“Shabine Story” Case Study Essay
“Shabine Story” Case Study
The short story begins with Justine’s antagonistic “Look me here, yu see me? Yu stan up up over deh watchin me,you tink ah don see you?.At this point in the story we do not as yet know why she carries such an antagonistic tone, nor do we as yet know to whom she is directing this antagonism. We are to learn later in the story that she is addressing a character who remains nameless throughout the story; a character who has watched her for a long time from a mango tree, Interestingly enough to be mentioned, a Julie mango tree, a tree whose tasty fruit bears the name of a female. On his annual visits to his grandmother’s home, the protagonist – a young boy – becomes fascinated with a girl in a neighboring yard – Justine, called Shabine. As the “outside child” of a high-colored man, M. Cazaubon, by his black maid, Justine was rejected by her father and turned to prostitution. The story opens with the narrator explaining that she had a fiery temper, which she unleashed on her tormentors when provoked. The story give us some insight into Justine’s childhood years before her two sons named Gold and Silver were born.
Her two sons, Gold and Silver, were subjected to similar taunts, with Silver reacting in the same way as his mother, while Gold tried to do damage control. About mid-way through the story, the focus moves slightly from Justine and her life, to the life of the, now young man, who has returned to watch her admiringly from the mango tree. There is a fence between them, When he was younger and came to visit his grandmother he would place the paradise plums where she could reach them. she would take the plums and play provocatively with them on her tongue before consuming them. The boy is grown now, and although Justine is slightly older than he is, he still admires her. She ” always fascinated” him, the writer says. The reader then learns that Justine had lived with her mother, who was a maid in Justine’s father’s house. It is implied, by the narrator, that her mother invited white sailors surreptitiously into her house to sleep with Justine. ‘Shabine’ is the story of Justine, a mixed race woman who is constantly mocked for being poor, of mixed heritage, and presumably promiscuous.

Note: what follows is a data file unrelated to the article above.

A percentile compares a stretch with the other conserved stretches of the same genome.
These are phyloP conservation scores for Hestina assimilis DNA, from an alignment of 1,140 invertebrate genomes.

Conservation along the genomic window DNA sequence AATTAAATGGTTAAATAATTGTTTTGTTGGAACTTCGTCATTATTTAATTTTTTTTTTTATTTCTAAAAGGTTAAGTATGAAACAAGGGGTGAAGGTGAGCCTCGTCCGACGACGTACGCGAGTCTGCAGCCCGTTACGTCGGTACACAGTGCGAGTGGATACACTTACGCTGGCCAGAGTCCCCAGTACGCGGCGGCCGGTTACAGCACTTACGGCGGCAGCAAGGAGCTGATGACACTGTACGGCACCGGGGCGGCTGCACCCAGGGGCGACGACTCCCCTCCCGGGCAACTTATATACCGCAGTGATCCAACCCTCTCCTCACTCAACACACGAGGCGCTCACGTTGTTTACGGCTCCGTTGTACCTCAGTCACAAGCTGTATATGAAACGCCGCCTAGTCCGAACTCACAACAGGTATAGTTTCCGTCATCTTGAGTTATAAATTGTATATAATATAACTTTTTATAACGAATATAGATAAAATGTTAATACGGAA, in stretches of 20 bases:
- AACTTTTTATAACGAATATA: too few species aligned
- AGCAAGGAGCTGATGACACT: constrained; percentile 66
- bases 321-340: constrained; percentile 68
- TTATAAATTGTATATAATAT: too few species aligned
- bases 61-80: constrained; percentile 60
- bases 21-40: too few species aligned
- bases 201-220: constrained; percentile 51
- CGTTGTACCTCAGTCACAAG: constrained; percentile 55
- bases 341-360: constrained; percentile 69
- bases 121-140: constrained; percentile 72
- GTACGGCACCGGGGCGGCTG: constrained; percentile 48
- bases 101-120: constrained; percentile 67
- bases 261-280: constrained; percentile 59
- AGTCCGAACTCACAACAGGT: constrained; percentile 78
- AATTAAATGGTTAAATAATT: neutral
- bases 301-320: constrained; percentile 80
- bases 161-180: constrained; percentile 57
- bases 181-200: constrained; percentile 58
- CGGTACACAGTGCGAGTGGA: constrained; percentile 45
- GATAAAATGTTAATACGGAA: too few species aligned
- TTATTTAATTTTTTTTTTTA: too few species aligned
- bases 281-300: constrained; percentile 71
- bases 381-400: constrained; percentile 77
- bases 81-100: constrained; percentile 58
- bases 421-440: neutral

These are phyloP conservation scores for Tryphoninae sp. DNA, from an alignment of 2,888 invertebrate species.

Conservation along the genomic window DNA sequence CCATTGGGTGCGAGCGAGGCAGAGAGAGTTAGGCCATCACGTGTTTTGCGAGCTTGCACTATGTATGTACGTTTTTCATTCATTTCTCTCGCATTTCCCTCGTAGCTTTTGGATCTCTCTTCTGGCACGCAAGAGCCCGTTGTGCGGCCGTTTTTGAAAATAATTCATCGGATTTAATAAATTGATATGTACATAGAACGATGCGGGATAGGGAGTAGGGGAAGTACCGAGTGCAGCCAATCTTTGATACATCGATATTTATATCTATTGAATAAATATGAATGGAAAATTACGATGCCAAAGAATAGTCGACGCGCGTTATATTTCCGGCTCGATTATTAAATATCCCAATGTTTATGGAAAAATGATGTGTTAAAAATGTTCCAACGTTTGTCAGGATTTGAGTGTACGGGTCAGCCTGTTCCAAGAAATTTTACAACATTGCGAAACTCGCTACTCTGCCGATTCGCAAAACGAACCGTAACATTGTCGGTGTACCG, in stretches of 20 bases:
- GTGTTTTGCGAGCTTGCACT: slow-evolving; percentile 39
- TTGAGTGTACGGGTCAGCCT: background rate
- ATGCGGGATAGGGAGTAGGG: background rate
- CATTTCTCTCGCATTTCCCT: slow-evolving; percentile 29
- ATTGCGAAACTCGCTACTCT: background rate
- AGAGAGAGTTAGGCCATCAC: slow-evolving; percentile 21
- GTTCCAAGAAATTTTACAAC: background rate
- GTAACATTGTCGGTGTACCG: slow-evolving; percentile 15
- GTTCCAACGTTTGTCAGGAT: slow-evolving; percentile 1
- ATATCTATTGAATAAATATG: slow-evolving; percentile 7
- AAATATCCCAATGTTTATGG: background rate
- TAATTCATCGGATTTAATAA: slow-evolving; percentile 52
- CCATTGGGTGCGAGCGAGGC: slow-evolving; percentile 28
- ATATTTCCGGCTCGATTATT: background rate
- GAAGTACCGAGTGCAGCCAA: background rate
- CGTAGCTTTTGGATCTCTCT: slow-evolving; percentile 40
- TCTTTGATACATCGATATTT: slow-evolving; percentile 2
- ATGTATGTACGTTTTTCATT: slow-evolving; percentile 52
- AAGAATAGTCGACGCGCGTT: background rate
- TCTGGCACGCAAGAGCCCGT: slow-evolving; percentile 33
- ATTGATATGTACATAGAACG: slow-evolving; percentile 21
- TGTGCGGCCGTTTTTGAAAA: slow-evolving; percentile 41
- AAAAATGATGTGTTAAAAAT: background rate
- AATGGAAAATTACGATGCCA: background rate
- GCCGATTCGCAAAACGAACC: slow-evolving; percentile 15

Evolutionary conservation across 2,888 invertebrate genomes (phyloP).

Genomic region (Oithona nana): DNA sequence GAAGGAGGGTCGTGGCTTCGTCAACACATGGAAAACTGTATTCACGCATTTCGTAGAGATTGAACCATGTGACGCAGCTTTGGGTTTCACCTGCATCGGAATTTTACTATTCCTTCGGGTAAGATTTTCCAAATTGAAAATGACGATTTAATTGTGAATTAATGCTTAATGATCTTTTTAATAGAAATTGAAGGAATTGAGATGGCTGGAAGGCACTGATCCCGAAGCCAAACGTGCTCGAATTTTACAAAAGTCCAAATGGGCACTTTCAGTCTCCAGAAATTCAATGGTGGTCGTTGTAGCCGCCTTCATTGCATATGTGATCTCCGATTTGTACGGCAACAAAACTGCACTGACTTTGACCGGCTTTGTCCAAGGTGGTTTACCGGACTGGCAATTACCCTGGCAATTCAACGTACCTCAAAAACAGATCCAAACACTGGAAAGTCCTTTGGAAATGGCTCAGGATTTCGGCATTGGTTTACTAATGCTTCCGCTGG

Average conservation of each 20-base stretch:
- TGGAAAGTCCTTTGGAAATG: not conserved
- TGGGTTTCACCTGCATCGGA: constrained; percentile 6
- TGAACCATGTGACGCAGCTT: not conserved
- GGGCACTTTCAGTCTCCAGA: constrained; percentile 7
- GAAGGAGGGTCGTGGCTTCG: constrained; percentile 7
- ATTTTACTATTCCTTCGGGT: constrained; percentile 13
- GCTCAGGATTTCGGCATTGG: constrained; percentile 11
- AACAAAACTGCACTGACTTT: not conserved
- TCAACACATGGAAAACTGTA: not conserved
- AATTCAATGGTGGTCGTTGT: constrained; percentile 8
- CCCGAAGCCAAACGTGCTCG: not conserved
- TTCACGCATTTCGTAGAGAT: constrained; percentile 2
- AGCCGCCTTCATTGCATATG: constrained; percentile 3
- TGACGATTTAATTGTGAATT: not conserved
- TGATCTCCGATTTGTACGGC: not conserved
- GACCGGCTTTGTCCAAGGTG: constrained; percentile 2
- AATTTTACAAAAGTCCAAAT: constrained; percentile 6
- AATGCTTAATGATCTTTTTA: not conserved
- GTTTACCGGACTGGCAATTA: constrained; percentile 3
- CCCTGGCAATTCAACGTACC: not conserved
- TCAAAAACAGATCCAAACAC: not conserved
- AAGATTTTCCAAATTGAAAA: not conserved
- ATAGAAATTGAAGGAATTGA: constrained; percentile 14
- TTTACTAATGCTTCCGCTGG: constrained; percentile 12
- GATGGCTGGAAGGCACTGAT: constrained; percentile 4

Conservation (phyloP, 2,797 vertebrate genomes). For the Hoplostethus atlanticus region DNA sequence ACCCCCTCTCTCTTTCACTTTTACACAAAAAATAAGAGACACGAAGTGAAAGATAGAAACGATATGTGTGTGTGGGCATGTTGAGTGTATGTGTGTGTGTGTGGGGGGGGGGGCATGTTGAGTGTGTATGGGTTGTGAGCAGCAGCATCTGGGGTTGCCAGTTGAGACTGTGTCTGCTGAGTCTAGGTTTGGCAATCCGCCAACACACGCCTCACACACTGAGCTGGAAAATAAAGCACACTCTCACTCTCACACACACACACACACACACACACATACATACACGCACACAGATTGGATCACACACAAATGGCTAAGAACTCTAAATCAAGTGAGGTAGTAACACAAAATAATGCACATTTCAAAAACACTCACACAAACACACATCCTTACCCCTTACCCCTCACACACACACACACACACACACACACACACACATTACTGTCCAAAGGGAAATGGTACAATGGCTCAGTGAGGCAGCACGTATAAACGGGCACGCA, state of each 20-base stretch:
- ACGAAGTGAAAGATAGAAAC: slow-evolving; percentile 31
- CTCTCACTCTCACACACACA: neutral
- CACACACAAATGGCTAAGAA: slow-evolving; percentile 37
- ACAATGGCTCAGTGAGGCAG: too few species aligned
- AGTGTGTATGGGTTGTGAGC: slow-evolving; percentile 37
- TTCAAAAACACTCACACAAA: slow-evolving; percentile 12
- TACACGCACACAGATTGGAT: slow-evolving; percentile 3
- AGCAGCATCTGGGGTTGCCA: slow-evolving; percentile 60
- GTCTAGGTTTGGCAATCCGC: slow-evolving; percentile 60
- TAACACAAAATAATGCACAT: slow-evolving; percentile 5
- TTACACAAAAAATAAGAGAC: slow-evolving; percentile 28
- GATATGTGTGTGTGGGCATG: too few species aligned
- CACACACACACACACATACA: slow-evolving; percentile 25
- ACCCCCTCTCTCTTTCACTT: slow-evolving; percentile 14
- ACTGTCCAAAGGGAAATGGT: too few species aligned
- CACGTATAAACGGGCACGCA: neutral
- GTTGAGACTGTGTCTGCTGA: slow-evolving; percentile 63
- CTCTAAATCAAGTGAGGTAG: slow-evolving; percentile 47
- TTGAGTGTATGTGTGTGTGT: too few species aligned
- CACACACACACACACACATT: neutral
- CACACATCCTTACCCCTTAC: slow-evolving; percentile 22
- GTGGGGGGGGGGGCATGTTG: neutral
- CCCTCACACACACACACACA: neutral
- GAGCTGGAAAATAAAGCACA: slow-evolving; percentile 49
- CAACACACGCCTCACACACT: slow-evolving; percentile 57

She was taunted with the words jamette and Shabine (half white, or of mixed heritage) on the streets. she is excluded by society, so the protagonist’s grandmother quickly puts a stop to his childish overtures of friendship with the girl, and even Justine’s mother wants the boy to keep his distance. The rest of the story is filled with the narrator’s regret for what could have existed between him and Justine. we see the effect that racial prejudice has had on Justine herself, and the way it poisons a natural and spontaneous attraction that the boy feels for her. With the boy, the reader is left wondering how it would have been “if things had been different”, and no wall separated the pair. The story ends with the boy again admiring Justine from the mango tree. He is now seventeen years old and Justine is now around nineteen. It is a wet afternoon, an atmosphere that creates a suitable setting for what he is about to encounter.
Shabine is a story of conflict rooted in racial intolerance, set in a culture where two races of people are thrown together by their colonial history, locking them in a struggle for basic human dignity and respect. In this story, which clearly highlights racial tension, there is yet, reaching up in the midst of all this hostility, the nameless tree-watching character’s adoration and admiration of Justine, though he does so from a distance. The tree-watching character apparently feels himself unworthy to approah her, he therefore admires her from a distance, watching her change over the years, daring not approach her. In some ways she is below him, just as is perhaps symbolized by her being physically below him when he is in the tree, and yet, in another way, she is above him and beyond his reach because of racial matters that have set a line of demarkation between them.